An intergenerational approach to public policy recognizes that generations share basic needs including adequate income, access to quality health care and social services, educational and employment opportunities, and a safe place to live. Further, policies that are supportive of any age group must build on the common concerns of all generations.
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Intergenerational ministry is a model of Christian ministry which emphasizes relationships between age groups and encourages mixed-age activities.
Inter-generational ministry stands in contrast with other modes of ministry more traditionally seen in local churches, such as Sunday schools and youth ministries.
In Sunday school, children, youths, and sometimes adults, are instructed by teachers who are, typically, adults. Classes are usually divided by age groups, as in secular schools. In youth ministries, teens or young adults (especially college age) gather in groups presided over by a "youth minister". These groups, which are often part of parachurch organizations, focus on peer fellowship and instruction of their members.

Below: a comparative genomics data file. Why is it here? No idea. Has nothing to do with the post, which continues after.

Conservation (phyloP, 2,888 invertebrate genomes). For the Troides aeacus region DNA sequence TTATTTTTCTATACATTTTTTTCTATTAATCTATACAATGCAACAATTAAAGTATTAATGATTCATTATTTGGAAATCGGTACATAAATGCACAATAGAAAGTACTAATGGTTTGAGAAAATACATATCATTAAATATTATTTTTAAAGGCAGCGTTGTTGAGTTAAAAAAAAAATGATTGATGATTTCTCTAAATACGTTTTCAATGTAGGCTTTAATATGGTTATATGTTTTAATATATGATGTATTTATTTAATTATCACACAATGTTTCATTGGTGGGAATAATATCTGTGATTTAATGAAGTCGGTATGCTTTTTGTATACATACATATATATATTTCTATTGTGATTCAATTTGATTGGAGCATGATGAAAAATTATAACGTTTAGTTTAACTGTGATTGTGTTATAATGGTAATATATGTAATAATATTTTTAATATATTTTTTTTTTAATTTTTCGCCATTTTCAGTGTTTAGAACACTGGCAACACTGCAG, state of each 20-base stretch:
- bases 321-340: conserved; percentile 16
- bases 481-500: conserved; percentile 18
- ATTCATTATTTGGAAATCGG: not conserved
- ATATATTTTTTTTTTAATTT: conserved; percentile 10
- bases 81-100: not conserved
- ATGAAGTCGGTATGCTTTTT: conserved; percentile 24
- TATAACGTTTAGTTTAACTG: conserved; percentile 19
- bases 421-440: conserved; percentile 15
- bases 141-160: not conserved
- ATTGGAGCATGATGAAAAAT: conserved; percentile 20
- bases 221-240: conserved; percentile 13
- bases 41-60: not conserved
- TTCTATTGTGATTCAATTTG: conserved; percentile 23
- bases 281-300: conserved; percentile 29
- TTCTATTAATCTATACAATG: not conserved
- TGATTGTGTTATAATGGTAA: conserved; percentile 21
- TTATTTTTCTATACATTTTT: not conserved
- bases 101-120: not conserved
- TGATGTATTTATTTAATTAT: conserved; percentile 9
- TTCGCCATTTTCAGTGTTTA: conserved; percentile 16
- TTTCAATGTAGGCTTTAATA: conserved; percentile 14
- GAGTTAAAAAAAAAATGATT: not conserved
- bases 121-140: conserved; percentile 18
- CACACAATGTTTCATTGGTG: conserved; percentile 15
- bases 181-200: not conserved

These modes of ministry segregate members by age, and presuppose a hierarchical ministry in which more experienced, more educated, and generally older members minister didactically to their charges. Inter-generational activities, by contrast, emphasize a mixture of ages, and de-emphasize formal teacher-pupil relationships.